Published on October 18th, 2017 | by Joshua S Hill0
World’s First Floating Wind Farm Finally Starts Production In Scotland
October 18th, 2017 by Joshua S Hill
Hywind Scotland, the world’s first floating offshore wind farm has begun producing electricity this week as Scotland’s First Minister Nicola Sturgeon officially opened the 30 megawatt wind farm.
The 30 megawatt (MW) Hywind Scotland floating offshore wind farm was first approved by the Scottish Government back in November of 2015, at which point Statoil was the project developer. Earlier this year, in January, Abu Dhabi’s renewable energy company, Masdar, acquired a 25% stake in the project.
Located 25 kilometers off the coast of Peterhead in Aberdeenshire, Scotland, Hywind Scotland is made up of five 6 MW wind turbines which were constructed in Stord, Norway, before being towed to Scottish waters in June. At 30 MW, Hywind Scotland will provide the equivalent amount of electricity as that used by approximately 20,000 Scottish households.
“Hywind can be used for water depths up to 800 meters, thus opening up areas that so far have been inaccessible for offshore wind,” explained Irene Rummelhoff, executive vice president of the New Energy Solutions business area in Statoil. “The learnings from Hywind Scotland will pave the way for new global market opportunities for floating offshore wind energy. Through their government’s support to develop the Hywind Scotland project, the UK and Scotland are now at the forefront of the development of this exciting new technology. Statoil looks forward to exploring the next steps for floating offshore wind.”
The project was officially opened today by Scottish First Minister Nicola Sturgeon.
“I am delighted to open Hywind Scotland — the world’s first floating wind farm,” said the First Minister. “Hywind will provide clean energy to over twenty thousand homes and will help us meet our ambitious climate change targets.”
“This marks an exciting development for renewable energy in Scotland. Our support for floating offshore wind is testament to this government’s commitment to the development of this technology and, coupled with Statoil’s Battery Storage Project, Batwind, puts us at the forefront of this global race and positions Scotland as a world centre for energy innovation.”
Statoil announced in March of 2016 that it would be building a pilot battery storage solution for Hywind Scotland, cheekily named Batwind.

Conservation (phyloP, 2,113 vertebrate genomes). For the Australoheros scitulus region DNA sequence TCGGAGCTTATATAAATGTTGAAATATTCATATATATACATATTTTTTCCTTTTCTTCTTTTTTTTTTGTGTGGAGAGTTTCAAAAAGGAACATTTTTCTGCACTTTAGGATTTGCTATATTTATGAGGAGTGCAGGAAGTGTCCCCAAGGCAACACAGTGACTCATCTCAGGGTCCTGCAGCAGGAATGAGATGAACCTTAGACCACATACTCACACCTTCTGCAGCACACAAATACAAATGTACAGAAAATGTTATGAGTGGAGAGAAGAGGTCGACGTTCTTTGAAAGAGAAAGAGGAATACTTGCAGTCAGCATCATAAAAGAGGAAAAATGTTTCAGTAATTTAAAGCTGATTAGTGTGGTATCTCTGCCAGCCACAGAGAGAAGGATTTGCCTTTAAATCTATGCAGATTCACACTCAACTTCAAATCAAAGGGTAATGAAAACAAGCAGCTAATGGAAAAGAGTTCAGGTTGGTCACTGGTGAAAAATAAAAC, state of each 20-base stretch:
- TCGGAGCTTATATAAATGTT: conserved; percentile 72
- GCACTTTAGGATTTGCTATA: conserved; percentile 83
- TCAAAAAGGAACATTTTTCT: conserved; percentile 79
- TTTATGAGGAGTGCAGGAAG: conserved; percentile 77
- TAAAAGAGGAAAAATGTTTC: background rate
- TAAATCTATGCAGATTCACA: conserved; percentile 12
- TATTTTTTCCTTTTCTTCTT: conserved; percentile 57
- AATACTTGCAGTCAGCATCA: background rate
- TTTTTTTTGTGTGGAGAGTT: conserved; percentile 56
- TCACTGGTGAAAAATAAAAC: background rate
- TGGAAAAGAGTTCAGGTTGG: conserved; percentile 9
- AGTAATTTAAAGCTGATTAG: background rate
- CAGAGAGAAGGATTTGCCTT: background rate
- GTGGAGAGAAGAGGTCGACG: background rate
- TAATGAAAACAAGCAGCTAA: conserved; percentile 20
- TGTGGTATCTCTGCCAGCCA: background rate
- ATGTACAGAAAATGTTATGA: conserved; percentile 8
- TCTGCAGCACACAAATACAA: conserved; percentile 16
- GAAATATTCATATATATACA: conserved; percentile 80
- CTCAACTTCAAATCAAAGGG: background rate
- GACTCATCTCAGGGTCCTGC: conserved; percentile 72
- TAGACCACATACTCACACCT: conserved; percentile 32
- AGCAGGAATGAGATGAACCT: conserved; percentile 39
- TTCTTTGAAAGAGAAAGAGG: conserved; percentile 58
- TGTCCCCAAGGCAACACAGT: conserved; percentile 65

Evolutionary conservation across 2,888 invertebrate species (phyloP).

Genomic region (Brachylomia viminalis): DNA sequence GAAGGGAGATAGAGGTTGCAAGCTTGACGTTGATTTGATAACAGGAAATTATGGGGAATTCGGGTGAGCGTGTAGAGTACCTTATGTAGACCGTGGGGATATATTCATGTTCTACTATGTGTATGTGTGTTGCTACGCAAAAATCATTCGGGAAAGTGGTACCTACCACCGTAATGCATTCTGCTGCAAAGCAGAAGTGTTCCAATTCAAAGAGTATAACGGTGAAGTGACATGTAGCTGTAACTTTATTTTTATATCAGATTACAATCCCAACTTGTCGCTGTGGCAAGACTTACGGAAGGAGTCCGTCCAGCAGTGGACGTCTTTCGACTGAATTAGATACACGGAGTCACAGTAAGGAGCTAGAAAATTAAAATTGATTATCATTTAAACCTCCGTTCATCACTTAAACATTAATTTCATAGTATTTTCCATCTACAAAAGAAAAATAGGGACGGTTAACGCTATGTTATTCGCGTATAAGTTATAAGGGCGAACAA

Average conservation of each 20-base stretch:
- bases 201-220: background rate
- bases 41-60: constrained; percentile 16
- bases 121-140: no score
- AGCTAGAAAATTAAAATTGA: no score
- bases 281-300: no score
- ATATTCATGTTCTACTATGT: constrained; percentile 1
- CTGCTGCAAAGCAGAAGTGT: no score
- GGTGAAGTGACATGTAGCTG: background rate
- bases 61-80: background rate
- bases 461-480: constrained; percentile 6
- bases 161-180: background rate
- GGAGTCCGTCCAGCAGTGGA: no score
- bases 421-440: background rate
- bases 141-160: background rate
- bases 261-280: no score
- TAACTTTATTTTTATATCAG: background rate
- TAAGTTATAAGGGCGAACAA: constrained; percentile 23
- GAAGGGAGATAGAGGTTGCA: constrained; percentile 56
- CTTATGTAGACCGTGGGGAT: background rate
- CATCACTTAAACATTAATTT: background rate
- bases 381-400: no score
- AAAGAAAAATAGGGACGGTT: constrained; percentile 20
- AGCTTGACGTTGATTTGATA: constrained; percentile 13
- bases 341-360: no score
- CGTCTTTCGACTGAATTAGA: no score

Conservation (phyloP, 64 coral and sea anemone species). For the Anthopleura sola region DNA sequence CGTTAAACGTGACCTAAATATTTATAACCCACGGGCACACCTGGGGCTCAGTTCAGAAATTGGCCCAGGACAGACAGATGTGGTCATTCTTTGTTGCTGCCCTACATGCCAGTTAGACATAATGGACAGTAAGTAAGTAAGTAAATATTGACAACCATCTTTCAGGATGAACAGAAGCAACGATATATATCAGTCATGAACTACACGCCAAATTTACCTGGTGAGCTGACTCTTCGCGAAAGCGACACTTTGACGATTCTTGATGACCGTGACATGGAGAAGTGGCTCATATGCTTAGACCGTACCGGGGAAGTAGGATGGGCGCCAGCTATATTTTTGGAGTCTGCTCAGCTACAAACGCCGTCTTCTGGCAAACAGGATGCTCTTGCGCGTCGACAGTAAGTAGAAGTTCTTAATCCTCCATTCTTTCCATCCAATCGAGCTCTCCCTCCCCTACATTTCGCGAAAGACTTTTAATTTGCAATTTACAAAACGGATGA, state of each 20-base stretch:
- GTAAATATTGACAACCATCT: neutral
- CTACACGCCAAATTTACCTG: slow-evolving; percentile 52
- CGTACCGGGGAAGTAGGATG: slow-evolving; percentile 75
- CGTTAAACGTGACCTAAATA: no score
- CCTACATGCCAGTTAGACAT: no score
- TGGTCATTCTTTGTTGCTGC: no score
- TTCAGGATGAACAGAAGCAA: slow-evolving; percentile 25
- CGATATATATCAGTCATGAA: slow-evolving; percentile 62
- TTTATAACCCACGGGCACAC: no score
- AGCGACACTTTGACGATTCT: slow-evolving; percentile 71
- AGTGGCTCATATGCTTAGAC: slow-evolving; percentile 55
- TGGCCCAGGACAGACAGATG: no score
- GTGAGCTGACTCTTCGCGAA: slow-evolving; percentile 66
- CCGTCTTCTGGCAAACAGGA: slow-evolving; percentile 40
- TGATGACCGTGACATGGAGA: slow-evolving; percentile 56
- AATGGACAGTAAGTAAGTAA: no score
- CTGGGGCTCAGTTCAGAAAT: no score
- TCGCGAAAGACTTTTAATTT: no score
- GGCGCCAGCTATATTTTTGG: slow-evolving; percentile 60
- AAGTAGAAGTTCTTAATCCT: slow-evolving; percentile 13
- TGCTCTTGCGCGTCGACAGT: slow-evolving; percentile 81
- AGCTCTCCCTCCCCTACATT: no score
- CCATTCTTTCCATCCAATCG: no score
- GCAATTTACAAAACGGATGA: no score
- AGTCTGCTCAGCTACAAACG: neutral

The official launch and beginning of electricity production from the world’s first floating offshore wind farm was unsurprisingly praised by local supporters of clean energy.
“Hywind’s presence in Scottish waters is a reminder that, as the windiest country in Europe, and with some of the deepest waters and most promising offshore wind sites, Scotland is perfectly placed to capitalise on floating turbine technology,” said Claire Mack, Chief Executive of Scottish Renewables. “Our unique offshore supply chain and the skillset it supports put us at the forefront of the deployment of these innovative machines.
“That deployment, through sites like Hywind and the Kincardine project further south will help lower costs for this young sector, increasing the opportunity for Scotland to take advantage of a significant future global market,” Mack continued, referring to the 48 MW Kincardine floating offshore wind farm which was approved by the Scottish Government in March.
“With around a quarter of Europe’s offshore wind resource in Scotland, it’s great to see the world’s first floating windfarm inaugurated off our coast,” added Gina Hanrahan, Acting Head of Policy at WWF Scotland. “Offshore wind is already an industrial success story across the UK, cutting emissions, creating jobs and dramatically driving down costs. By demonstrating the commercial viability of floating wind, Scotland can help to develop the industry in new frontiers and deeper waters.
“With this kind of innovation and investment, and continued political support, Scotland will continue to power towards our target of securing half of all our energy needs form renewable sources by 2030.”